A Promise in Pieces by Emily T. Wierenga

Monday, April 21, 2014

This week, the
Christian Fiction Blog Alliance
is introducing
A Promise in Pieces
Abingdon Press (April 15, 2014)
Emily T. Wierenga


A Word from the Author:

I’m Emily, and I’m honored and humbled to meet you, friend. We’re all stumbling along on this journey and you can approach me about anything okay? I’m an open book, with dog-eared pages and a worn cover.

I’m mama to two boys, ages two and four, and married to a farm-boy-turned-math-teacher. We live in a small Dutch hamlet with three churches, one Co-Op and no stop lights. There are a lot of fields out here, there’s a lot of space and sky for breathing and running and writing.

We foster two boys in addition to our own two, and before I had kids, I took care of my Mum who had brain cancer. She fought back and has recovered, all glory to God, and my pastor-father still holds her hand while they go for daily walks.

I battled anorexia nervosa as a child, and then again as a newly married woman, and I write a lot about body image now and have a passion for women to learn to love themselves.

My husband and I have battled infertility and are currently trying to adopt our third child through the local Alberta government.

I hurt for the church, and believe in it, and pray for it, as I’ve grown up inside its walls and have heard its groanings.

I have a heart for Africa, particularly Uganda, and went there in January on a bloggers’ trip with World Help.

My favorite things to do are read literary novels, play guitar, snowboard, paint with oil and acrylics and hug my babies.

I am the author of two books on eating disorders, a novel releasing this spring, and a memoir coming out this summer.

I hope you’ll connect with me on FB: https://www.facebook.com/emilytwierenga, or if you prefer, Twitter: @emily_wierenga. I’d love to have a virtual glass of wine, or cup of coffee, with you.

Peace to you friends,



After the end of World War II, Clara Kirkpatrick returns from the Women’s Army Corp to deliver a dying soldier’s last wishes: convey his love to his young widow, Mattie, with apologies for the missed life they had planned to share.

Struggling with her own post-war trauma, Clara thinks she’s not prepared to handle the grief of this broken family. Yet upon meeting Mattie, and receiving a baby quilt that will never cuddle the soldier’s baby, Clara vows to honor the sacrifices that family made.

Now a labor and delivery nurse in her rural hometown, Clara wraps each new babe in the gifted quilt and later stitches the child’s name into the cloth. As each new child is welcomed by the quilt, Clara begins to wonder whatever happened to Mattie—and if her own life would ever experience the love of a newborn. Little does she know that she will have the opportunity to re-gift the special quilt—years later and carrying even greater significance than when it was first bestowed.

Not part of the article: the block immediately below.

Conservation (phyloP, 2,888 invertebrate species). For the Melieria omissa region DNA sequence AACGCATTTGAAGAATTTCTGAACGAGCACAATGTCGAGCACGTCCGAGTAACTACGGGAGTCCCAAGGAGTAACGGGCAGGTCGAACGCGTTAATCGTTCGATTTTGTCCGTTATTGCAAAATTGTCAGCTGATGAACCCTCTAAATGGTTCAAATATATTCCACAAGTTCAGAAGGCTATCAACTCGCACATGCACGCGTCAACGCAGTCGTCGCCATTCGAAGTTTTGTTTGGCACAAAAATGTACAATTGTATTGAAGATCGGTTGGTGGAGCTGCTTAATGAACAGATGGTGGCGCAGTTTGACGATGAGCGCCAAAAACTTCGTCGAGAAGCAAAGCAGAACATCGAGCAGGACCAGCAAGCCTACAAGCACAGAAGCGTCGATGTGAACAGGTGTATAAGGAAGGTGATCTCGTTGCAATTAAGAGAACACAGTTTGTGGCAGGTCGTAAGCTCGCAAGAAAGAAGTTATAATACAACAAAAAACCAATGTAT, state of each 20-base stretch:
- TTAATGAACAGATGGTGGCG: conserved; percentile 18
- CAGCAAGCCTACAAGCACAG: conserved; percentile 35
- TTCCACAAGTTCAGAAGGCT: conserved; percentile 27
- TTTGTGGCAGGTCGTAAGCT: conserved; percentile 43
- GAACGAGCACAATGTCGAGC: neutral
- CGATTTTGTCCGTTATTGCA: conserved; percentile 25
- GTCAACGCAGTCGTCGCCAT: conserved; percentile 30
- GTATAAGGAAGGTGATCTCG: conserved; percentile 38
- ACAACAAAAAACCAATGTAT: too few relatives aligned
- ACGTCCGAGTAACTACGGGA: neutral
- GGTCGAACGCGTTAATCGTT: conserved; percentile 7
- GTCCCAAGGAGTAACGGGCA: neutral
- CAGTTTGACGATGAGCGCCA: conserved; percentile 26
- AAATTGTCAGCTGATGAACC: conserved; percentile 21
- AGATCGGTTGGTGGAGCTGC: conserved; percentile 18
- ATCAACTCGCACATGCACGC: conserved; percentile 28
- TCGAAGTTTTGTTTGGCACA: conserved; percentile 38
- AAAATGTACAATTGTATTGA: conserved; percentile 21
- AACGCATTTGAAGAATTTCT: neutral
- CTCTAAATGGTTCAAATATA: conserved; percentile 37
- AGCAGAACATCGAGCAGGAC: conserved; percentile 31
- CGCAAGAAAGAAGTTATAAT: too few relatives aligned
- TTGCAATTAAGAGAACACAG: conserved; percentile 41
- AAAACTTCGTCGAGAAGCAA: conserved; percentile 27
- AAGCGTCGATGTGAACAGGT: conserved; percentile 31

If you would like to read the first chapter of A Promise in Pieces, go HERE.

A Promise in Pieces is a beautiful book about promises (of course), healing, battling depression, adoption, healing (worth mentioning twice), love and life, in general.

This is really two stories (or more) in one. A now-elderly Clara and her family are on a journey. As they travel, she passes the time away with the fascinating story of her life. Wierenga is the story-teller and she does a wonderful job spinning the story and weaving the threads of present-day Clara with the vibrant young Clara. But she also does more than that.

The first half of the book is an engaging story, but as you reach the second half of the book it becomes something more. It becomes a memoir of a woman struggling with depression, becoming like her mother, learning what it's like to love and to be loved. Before I read her bio, I could tell Wierenga struggled with depression or knew someone who did. It is so spot-on. Her insights into the disease and how it affects those around them are very enlightening. She looks for the positive things to focus on and that's where she takes her reader. By the end of the book, we're on that trip with Clara, pulling for her, rejoicing and despairing with her.

I would recommend this book to anyone. It's a wonderful story. But if you happen to be a creative spirit or someone who battles depression, read it with a hankie and a highlighter.